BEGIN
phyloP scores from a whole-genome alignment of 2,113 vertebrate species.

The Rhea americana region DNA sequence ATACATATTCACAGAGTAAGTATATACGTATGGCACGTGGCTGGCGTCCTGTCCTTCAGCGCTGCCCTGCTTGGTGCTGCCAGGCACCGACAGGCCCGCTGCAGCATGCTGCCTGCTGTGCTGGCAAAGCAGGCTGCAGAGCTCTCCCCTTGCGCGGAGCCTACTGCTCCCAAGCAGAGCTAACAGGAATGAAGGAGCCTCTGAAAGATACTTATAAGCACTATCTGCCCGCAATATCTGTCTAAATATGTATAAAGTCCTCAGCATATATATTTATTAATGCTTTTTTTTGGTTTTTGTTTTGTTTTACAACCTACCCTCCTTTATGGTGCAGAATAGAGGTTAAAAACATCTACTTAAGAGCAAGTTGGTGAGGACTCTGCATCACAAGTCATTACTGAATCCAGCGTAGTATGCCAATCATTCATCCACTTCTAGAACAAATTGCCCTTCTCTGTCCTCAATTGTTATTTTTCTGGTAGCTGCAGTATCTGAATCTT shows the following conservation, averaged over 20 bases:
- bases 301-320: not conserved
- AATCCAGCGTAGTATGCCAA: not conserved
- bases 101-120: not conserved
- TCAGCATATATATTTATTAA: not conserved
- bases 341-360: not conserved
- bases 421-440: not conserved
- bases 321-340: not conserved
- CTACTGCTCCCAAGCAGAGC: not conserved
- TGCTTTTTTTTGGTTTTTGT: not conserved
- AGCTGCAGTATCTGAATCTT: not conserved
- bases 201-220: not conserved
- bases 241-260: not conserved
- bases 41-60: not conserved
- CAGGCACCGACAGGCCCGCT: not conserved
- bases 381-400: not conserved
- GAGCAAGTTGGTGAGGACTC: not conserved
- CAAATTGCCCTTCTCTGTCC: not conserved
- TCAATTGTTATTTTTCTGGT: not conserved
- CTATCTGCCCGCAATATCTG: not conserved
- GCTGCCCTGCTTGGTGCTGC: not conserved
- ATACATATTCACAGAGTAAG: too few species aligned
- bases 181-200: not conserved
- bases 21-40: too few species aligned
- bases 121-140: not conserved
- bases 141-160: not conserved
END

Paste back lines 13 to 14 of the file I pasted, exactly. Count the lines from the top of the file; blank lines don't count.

- bases 201-220: not conserved
- bases 241-260: not conserved